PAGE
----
For the troposphere, we do not attempt to model the LGM values, we use a simple relaxation approach to 20 ppb ozone in the boundary layer, with an e-folding time of 2 days (a slight alteration of the 25 ppb ozone from McLinden et al. , to better fit observations); any tropospheric changes shown here are simply the result of altered exchange with the stratosphere. This limitation is discussed in section 5.
 Five simulations were performed: (1) Control run with current day SSTs and prescribed current day ozone (“CONT”); (2) Control run with current SSTs and calculated ozone (LINOZ scheme with modern atmosphere coefficients (“CONTi” (for interactive ozone)); (3) LGM boundary and atmospheric conditions with current day ozone (“LGM”); (4) LGM boundary and atmospheric conditions with calculated ozone (LINOZ scheme with LGM atmospheric composition) (“LGMi”); and (5) LGM boundary and atmospheric conditions with calculated ozone via the LINOZ scheme but with current day atmospheric composition (“LGMic”)). LGM minus CONTROL indicate the changes induced by the ice age conditions; LGMi minus CONTROLi indicate the changes induced by ice age conditions plus the change in ozone; and LGMic minus CONTROLi gives the change induced by changes in ozone associated only with the altered ice age circulation and temperatures, as the composition for chemistry calculations was returned to current values.
 The results shown are for 12 years following a 15 month spin-up (with the LINOZ scheme). In addition, the initial atmospheric conditions came from a multi-year spinup (without LINOZ). Nevertheless, the rapid approach to equilibrium in the meteorology is really the result of the use of specified (unchanging) SSTs (the standard deviation of the global annual surface air temperature change for LGMi over the 12 years is 0.6°C with no apparent trend). The stratospheric ozone response also shows little trend, and the standard deviation of the annual total ozone in each of these runs after the first year is ≤0.3% (while the difference in total ozone between the simulations is 10× larger). As an additional check, we extended each run five years, with again very similar results. To better understand the transport changes, we also included in each simulation other on-line tracers [Rind et al., 2007], of which SF6 is utilized below.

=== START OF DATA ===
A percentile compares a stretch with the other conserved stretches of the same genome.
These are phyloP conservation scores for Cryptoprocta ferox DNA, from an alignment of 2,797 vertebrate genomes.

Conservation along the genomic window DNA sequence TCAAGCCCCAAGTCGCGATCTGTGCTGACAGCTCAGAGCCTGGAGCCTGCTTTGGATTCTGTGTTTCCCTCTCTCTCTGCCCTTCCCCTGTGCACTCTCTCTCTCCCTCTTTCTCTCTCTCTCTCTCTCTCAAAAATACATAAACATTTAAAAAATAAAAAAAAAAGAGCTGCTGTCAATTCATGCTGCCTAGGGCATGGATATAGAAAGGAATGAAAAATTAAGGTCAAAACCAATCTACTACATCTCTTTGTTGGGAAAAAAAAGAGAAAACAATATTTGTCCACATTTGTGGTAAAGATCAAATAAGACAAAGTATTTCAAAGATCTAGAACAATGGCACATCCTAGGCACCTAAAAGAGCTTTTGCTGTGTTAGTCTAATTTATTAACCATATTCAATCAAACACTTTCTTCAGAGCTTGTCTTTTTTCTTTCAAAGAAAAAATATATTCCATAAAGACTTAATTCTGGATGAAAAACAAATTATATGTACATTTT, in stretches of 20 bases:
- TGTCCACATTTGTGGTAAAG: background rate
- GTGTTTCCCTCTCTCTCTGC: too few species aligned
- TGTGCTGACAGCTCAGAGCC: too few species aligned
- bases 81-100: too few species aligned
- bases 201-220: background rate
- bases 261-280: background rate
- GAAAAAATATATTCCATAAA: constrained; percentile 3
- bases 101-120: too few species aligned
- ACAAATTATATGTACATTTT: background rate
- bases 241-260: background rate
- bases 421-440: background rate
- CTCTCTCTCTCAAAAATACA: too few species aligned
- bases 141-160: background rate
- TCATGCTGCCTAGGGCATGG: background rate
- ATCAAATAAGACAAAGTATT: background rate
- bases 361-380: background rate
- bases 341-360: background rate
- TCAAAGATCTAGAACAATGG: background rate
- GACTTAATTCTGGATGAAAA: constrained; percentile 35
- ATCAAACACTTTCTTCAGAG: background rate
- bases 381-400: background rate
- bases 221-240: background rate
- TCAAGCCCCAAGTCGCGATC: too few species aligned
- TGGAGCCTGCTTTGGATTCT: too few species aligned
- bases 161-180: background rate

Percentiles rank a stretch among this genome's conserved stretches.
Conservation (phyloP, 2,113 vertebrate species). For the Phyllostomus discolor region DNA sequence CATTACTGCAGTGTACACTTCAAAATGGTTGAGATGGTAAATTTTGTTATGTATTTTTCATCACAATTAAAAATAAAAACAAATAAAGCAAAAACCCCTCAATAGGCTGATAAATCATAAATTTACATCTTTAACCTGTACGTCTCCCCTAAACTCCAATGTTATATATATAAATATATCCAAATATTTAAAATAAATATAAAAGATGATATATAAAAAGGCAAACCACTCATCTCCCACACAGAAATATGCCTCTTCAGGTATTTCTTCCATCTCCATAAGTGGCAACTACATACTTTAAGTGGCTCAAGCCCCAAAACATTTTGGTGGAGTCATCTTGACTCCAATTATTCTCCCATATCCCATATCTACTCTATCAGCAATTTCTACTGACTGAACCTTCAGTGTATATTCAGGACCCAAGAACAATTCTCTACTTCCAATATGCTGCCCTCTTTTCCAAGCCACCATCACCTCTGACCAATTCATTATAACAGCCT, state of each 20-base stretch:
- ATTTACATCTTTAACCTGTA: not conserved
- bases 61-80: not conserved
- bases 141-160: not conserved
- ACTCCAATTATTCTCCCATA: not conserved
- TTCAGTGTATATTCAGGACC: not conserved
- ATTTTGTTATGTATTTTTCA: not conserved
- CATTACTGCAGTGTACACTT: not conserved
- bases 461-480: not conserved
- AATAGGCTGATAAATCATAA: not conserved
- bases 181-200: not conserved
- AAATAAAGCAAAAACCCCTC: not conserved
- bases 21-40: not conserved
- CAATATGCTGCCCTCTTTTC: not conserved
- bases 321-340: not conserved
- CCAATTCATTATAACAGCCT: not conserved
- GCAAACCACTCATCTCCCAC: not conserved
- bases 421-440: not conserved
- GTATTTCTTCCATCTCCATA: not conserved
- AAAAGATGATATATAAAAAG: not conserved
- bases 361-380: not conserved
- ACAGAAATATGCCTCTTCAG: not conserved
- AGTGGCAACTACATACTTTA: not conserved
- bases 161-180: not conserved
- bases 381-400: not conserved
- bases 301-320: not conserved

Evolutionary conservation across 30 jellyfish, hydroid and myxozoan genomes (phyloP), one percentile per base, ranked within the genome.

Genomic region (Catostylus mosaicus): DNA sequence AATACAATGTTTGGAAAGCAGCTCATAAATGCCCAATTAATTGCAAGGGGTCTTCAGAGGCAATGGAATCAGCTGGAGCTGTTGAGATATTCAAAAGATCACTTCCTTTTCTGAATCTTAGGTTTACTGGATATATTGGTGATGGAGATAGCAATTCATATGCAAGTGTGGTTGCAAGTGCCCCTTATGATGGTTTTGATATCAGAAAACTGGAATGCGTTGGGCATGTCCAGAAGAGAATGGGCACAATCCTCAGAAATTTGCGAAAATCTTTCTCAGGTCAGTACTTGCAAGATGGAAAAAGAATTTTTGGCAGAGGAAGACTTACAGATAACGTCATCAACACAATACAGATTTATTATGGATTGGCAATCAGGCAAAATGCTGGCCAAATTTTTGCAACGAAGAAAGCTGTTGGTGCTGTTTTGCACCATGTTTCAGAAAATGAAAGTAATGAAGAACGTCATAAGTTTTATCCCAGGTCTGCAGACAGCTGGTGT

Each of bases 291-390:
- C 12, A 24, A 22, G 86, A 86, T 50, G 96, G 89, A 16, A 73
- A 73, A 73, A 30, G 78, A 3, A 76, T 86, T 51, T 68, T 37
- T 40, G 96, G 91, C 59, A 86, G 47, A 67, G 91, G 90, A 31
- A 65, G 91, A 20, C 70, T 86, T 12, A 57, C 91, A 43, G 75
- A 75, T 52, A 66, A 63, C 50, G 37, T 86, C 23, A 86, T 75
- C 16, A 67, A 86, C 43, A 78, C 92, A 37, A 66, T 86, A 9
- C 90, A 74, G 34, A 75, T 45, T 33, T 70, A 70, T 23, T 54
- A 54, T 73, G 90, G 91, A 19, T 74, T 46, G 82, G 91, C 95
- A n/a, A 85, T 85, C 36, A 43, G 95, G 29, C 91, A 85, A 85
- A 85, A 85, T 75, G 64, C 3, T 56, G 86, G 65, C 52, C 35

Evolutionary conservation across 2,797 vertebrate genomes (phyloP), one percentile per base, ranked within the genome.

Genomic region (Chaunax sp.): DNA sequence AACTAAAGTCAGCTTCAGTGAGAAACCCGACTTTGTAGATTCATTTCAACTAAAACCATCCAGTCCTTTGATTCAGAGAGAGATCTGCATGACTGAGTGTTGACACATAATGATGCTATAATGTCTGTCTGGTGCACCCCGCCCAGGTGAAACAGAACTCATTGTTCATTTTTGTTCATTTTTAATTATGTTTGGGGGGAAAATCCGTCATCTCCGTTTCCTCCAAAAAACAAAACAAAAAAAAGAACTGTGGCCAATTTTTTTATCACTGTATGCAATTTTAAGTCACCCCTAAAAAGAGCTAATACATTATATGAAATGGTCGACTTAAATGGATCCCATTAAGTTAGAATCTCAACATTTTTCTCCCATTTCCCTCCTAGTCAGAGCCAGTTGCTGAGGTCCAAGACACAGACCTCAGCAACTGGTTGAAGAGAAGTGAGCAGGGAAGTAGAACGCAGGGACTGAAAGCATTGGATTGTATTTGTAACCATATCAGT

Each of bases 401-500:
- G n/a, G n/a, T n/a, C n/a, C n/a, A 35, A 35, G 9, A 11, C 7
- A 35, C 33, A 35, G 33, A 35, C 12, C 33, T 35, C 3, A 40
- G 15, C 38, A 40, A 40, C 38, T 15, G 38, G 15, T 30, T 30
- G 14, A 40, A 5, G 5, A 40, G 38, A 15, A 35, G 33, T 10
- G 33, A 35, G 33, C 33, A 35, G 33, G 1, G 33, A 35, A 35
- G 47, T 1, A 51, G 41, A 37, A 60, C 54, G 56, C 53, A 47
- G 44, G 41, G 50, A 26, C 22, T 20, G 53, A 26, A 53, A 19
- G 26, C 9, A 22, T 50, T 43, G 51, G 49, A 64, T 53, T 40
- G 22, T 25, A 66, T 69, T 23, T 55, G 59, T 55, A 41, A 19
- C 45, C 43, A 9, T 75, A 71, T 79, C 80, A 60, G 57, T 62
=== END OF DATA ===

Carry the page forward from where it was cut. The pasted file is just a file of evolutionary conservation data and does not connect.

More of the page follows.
3. Simulation Results
 The annual average temperature change for the LGM run with current day ozone is shown in Figure 1 (left). The lower stratosphere warms by ∼1°C, the middle stratosphere by ∼4°C, and the upper stratosphere by some 9°C. The differences in the LGMi and LGMic experiments relative to their control run are compared with this temperature change in Figures 1 (middle) and 1 (right), respectively. In LGMi, the upper stratosphere temperature has warmed about 1°C more associated with its ozone change, while in LGMic, it has warmed 2–3°C less. The opposite effects arise at the tropical tropopause – less warming in LGMi, and slightly more in LGMic.
 The annual average ozone changes are shown in Figure 2. In the LGMi experiment (Figure 2, left), ozone decreased by about 7% in the lower stratosphere (∼3 ppbv), increased by 10–15% (∼10 ppbv) in the mid-stratosphere, and by ∼3% (∼1 ppbv) in the upper stratosphere. These changes were the result of several conflicting influences. The chemistry change itself is due to two factors: the warmer temperatures, leading to less net ozone production due to the temperature dependence of the ozone loss rate coefficients; and the altered chemical composition, most importantly the reduced NOy and chlorine, leading to more net ozone production. This is most clearly shown by comparison with the LGMic results (with modern day composition for chemistry). Here the warmer temperatures are combined with the less favorable atmospheric composition, and it has the lowest ozone of any of the simulations, with a 10–15% deficit in the upper stratosphere. The altered ozone in the upper and lower stratosphere in the two runs change the short and longwave radiation absorption, and help explain most of the temperature differences shown in Figures 1 (middle) and 1 (right).